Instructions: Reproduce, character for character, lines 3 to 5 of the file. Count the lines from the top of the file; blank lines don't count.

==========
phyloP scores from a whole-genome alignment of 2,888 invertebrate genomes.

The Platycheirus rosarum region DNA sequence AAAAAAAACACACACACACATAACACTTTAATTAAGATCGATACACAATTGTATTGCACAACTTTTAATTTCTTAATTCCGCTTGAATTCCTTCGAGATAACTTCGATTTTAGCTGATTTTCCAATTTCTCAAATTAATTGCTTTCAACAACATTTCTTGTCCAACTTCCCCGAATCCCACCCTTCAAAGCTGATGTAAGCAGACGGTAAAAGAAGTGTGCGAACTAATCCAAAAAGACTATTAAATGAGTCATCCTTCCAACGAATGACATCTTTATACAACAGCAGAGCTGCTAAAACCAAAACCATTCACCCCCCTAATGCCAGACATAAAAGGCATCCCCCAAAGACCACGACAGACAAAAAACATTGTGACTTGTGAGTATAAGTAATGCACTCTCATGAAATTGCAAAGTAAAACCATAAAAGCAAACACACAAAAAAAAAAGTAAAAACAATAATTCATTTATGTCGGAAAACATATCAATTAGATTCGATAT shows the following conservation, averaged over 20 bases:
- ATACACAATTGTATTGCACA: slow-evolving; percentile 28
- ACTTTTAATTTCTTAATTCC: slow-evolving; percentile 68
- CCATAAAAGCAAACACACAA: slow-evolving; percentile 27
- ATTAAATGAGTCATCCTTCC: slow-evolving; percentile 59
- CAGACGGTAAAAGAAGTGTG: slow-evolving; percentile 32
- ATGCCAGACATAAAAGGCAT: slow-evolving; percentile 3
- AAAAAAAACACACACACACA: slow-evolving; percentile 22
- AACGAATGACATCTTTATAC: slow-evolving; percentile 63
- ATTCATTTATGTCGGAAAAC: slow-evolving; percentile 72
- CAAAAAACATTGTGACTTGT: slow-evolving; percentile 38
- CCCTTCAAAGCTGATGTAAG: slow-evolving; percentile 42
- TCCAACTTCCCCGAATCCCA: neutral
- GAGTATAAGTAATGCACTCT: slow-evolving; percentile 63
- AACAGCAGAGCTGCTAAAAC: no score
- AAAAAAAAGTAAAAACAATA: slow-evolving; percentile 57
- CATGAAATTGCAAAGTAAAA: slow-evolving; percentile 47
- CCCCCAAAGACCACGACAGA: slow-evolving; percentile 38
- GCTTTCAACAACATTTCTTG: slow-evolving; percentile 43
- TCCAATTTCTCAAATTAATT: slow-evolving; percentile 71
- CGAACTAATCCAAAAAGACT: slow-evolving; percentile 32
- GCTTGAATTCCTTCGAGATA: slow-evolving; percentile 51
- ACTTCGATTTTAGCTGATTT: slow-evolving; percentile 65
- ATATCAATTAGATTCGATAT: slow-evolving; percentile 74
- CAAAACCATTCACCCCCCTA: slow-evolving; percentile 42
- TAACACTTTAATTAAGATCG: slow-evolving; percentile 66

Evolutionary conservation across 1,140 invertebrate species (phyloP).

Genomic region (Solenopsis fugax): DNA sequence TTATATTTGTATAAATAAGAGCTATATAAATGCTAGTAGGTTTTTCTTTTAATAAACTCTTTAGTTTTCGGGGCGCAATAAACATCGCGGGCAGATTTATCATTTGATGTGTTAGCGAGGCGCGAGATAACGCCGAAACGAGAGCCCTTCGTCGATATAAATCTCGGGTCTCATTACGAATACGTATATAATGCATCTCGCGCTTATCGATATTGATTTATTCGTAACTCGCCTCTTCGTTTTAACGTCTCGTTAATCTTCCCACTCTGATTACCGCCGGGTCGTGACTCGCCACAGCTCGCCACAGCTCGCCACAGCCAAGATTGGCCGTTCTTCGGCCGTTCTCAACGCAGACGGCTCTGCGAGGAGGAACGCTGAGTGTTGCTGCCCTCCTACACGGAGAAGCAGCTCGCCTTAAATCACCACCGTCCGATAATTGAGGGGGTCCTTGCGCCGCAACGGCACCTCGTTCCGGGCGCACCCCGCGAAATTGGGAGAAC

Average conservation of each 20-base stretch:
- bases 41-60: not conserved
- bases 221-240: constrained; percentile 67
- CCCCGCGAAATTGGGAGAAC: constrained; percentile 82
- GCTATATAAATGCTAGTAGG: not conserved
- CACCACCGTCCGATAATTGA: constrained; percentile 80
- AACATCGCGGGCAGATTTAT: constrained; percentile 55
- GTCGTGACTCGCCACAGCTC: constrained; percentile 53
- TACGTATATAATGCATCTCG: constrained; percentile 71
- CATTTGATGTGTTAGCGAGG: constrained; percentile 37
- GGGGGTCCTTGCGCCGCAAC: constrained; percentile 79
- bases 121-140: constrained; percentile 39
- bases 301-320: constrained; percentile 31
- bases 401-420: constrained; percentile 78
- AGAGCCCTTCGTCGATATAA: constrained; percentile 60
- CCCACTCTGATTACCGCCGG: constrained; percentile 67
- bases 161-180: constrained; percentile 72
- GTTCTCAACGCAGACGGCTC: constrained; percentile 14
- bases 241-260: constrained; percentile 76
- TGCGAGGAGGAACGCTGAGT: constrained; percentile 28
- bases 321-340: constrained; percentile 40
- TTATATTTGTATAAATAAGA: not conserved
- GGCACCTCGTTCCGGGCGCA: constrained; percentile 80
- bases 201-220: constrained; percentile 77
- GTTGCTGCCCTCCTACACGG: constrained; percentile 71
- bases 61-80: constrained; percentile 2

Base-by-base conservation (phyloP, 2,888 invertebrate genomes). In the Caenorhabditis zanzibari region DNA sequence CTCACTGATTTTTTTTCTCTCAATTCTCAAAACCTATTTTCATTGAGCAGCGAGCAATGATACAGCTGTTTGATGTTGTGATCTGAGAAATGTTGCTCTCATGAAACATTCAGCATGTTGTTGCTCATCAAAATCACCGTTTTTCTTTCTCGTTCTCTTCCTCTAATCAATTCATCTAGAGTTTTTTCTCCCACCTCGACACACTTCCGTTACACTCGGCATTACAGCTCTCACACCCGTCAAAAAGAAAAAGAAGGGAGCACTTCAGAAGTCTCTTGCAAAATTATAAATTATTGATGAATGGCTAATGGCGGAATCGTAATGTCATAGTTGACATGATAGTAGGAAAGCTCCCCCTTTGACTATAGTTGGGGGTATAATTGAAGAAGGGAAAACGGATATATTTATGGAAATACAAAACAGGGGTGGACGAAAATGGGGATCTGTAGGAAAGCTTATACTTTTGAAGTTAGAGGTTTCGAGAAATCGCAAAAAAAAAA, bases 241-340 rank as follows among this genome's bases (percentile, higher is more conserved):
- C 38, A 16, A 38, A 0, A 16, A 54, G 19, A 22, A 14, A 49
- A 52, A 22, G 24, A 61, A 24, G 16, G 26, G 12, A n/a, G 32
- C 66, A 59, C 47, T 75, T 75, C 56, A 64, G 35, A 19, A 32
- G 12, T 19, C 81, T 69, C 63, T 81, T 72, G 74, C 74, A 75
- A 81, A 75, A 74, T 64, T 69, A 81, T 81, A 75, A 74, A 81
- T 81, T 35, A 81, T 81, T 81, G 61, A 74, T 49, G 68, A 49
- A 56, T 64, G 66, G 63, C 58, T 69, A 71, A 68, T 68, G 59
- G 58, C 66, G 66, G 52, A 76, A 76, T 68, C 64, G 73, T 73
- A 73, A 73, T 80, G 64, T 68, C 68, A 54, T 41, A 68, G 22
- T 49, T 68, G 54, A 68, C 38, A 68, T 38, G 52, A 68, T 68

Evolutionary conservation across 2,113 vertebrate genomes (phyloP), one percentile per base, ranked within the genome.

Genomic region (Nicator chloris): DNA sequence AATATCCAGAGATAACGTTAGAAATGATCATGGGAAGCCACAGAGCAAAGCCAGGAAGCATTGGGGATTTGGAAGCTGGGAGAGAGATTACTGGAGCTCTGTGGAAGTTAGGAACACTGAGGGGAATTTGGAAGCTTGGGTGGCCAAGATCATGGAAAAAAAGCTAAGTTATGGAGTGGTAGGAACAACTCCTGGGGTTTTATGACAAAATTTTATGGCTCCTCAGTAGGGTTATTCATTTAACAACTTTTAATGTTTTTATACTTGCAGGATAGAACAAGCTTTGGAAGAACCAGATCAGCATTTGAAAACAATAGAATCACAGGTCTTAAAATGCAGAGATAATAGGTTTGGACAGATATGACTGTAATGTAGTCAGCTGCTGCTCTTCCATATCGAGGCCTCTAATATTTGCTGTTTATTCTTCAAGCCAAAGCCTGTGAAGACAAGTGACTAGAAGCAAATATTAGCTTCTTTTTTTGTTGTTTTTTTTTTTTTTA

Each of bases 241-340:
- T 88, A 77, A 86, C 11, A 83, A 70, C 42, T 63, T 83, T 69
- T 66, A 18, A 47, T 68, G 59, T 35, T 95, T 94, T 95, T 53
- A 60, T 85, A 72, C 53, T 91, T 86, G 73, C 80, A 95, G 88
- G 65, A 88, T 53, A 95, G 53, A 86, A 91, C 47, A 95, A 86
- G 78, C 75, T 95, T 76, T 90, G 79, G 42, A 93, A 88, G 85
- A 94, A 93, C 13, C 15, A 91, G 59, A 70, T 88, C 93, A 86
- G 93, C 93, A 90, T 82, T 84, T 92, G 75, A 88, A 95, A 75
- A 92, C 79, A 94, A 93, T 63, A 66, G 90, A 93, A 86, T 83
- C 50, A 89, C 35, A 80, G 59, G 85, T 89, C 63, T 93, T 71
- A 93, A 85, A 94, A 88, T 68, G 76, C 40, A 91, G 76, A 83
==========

- ATACACAATTGTATTGCACA: slow-evolving; percentile 28
- ACTTTTAATTTCTTAATTCC: slow-evolving; percentile 68
- CCATAAAAGCAAACACACAA: slow-evolving; percentile 27